Bad Mothers, Bad Daughters and The Fight to Be The Green Dog

The silhouette of a warrior woman with storm clouds in the background.
The silhouette of a warrior woman with storm clouds in the background.

Green dogs don’t make good mothers.
I am a bad mother. I admit it freely. I should be ashamed of myself, but I’m afraid I’m not. Shame is a life sucking emotion and I have little time for life suckers, whatever type they are.
I am a bad mother because I expect my sons to live without me. I demand that they live as they see fit and I will cheer them on. Or give them a good kick in the pants, if need be. I am after all the woman who carried them for nine months, birthed them and then went on to perform the quadruple somersault, backwards, no hands and blindfolded, of raising them. I won the right to speak my mind to them, whether they like it or not, the moment they started wailing at me after ten or fourteen hours of labour.
That, however, doesn’t mean that they owe me anything except talking to me like a human, just like I talk to them. I am tempted not to when they behave like snotty know-it-alls, but I manage to control myself.
I am a bad mother because I embarked on this lifelong project knowing full well that it was not for myself for whom I was raising my boys. I was raising them for the world, so that they could improve it. Just waiting to see the outcome of all my efforts, my sleepless nights, the blood sweat and tears, is enough motivation to keep going. The future awaits! Will they be the next Nobel winner for physics? Or will they be the best bagpiper to grace this paradise that is Asturias? Or perhaps the next great Spanish chef? I look at them from out of the corner of my eye when they’re distracted and try to disguise my joy and pride and wonder at being at least partially responsible for their uniqueness.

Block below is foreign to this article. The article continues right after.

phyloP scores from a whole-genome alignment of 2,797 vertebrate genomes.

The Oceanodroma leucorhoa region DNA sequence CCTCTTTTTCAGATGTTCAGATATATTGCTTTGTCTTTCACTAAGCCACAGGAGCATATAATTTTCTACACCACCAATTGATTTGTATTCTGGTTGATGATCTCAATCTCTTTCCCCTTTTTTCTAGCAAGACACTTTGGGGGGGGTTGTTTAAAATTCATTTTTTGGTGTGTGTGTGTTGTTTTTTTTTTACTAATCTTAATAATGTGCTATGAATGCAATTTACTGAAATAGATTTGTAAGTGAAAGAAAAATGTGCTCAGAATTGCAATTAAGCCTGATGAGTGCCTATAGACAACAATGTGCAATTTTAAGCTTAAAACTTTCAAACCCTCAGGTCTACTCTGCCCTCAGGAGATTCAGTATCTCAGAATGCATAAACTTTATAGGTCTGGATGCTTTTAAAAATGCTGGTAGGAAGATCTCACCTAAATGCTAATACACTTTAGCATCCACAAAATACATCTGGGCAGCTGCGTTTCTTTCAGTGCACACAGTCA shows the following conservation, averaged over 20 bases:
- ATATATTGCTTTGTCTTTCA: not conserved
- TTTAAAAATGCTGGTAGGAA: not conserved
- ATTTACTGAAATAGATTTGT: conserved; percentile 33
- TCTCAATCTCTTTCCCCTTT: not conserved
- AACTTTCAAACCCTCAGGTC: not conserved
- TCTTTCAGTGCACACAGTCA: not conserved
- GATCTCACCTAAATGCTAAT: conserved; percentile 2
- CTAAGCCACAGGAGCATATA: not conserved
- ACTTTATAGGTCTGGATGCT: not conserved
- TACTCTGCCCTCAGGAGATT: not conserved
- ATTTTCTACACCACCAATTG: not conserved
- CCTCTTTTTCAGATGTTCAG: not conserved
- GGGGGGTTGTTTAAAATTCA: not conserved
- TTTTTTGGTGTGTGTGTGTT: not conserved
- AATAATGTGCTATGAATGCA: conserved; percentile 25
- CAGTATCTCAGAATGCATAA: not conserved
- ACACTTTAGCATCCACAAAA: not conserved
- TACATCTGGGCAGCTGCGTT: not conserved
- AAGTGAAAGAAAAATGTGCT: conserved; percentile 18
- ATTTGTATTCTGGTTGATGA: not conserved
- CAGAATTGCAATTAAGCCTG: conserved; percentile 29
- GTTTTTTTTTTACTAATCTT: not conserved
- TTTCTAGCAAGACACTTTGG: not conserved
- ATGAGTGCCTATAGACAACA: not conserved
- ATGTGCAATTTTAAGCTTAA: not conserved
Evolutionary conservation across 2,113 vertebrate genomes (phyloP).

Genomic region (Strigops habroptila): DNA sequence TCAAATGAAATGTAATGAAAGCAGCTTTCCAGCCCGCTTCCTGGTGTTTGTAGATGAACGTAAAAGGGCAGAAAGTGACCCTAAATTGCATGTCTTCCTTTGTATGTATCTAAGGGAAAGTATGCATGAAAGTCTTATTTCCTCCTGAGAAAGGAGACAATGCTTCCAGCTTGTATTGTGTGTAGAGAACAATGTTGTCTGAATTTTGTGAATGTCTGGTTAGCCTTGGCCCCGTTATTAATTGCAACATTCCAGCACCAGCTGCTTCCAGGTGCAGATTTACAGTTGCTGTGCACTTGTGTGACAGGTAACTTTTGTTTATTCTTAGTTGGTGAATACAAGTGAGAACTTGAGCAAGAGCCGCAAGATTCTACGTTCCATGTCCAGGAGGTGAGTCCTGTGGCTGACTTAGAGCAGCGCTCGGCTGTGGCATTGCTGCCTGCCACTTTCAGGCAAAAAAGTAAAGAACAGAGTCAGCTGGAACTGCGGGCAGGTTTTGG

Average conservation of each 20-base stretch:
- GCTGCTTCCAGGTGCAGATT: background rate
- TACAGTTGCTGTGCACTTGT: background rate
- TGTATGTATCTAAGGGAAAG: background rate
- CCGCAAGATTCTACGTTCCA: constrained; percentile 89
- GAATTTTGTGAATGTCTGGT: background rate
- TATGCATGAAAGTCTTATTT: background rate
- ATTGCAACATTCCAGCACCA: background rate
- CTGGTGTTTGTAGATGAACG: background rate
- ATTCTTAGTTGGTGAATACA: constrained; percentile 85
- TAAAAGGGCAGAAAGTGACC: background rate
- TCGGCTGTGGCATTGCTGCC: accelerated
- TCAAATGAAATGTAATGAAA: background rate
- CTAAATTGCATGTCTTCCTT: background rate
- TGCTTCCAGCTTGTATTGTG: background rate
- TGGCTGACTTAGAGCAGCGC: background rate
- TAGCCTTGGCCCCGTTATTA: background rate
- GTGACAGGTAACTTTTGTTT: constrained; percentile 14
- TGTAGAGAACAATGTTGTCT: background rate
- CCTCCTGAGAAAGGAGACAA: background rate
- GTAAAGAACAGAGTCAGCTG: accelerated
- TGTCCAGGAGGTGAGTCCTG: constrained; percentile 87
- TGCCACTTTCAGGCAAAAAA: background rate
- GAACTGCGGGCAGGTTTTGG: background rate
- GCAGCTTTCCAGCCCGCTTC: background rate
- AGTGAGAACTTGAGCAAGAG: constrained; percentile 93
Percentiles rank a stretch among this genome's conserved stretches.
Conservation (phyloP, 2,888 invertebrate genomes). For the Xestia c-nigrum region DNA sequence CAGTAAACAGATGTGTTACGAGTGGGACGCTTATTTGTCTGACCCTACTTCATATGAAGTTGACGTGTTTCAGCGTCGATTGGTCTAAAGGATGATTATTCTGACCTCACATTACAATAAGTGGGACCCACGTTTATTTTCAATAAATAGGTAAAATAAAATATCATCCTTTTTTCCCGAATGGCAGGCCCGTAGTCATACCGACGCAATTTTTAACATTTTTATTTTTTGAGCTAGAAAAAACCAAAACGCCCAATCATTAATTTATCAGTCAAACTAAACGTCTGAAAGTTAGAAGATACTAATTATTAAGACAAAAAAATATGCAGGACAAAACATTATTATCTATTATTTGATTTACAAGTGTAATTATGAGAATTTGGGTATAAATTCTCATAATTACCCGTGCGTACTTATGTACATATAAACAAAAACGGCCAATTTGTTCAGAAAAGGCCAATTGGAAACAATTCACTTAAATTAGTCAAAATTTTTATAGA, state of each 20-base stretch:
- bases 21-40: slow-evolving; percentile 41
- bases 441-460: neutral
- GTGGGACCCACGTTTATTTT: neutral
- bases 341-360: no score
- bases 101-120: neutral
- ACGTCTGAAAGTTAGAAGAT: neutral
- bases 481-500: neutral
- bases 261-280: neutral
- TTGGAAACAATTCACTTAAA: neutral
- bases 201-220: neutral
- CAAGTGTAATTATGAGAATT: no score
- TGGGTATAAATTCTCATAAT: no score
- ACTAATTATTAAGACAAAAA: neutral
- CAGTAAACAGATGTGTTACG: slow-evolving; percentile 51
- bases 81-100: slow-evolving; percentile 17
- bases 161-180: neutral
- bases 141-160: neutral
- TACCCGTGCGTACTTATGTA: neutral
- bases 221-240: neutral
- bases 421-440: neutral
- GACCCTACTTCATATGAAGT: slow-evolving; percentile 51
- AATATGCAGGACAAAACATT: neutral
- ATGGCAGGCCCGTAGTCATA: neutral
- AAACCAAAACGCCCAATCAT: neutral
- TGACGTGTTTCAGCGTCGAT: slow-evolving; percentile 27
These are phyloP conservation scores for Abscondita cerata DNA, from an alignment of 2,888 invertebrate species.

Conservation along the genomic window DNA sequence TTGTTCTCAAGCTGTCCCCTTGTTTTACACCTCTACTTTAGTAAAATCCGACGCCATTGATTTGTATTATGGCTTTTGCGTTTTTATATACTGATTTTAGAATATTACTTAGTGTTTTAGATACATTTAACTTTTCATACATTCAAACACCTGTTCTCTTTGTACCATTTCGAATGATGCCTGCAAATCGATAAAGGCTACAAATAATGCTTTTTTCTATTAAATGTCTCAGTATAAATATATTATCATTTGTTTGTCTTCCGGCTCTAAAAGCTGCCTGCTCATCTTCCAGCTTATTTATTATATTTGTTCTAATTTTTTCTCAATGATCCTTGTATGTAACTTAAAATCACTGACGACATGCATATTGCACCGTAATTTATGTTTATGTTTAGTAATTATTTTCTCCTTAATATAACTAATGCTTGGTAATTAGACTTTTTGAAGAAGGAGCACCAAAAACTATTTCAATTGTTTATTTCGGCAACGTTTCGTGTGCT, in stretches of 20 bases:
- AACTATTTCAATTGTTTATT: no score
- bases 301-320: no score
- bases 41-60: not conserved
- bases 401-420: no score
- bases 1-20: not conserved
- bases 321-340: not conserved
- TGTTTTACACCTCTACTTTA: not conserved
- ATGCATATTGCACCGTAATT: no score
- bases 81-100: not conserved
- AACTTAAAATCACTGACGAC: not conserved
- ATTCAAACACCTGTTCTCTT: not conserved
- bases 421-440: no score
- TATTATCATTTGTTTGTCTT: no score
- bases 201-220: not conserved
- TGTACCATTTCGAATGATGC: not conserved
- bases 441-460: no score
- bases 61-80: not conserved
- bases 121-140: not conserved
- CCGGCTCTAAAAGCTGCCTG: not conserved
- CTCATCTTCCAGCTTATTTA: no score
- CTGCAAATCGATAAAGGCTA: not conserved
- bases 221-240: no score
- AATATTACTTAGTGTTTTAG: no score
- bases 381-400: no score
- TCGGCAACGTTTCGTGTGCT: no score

I am a bad mother because in spite of everything, I only expect the best from them: to be good men and happy, in whatever way they choose. There are enough people being steered in the wrong direction by those who say they love them. That won’t be me. I’ve been steered, shushed and told how inadequate my views and ideas, and indeed my self was. I decided that the cycle ends with me. I don’t want them to waste as much time as I have trying to find their voice and leave behind the doubts.
I am a bad mother because I never warned them how bad the world was and how awful people were. Instead, I showed them that if they have confidence in people, most people will prove to be trustworthy. Prudence, by all means. Fear, as little as needs be.
Green dogs, as I said, don’t make good mothers because we are far too busy watching the stars twinkle in our babies’ eyes and wanting them to laugh that way just once more, like when we invent lullabies out of three different songs and instead of looking at us with disapproval, we get the most radiant smile. Ah, yes…Green Dogs are loyal to those who think our wyrdness is kinda nice.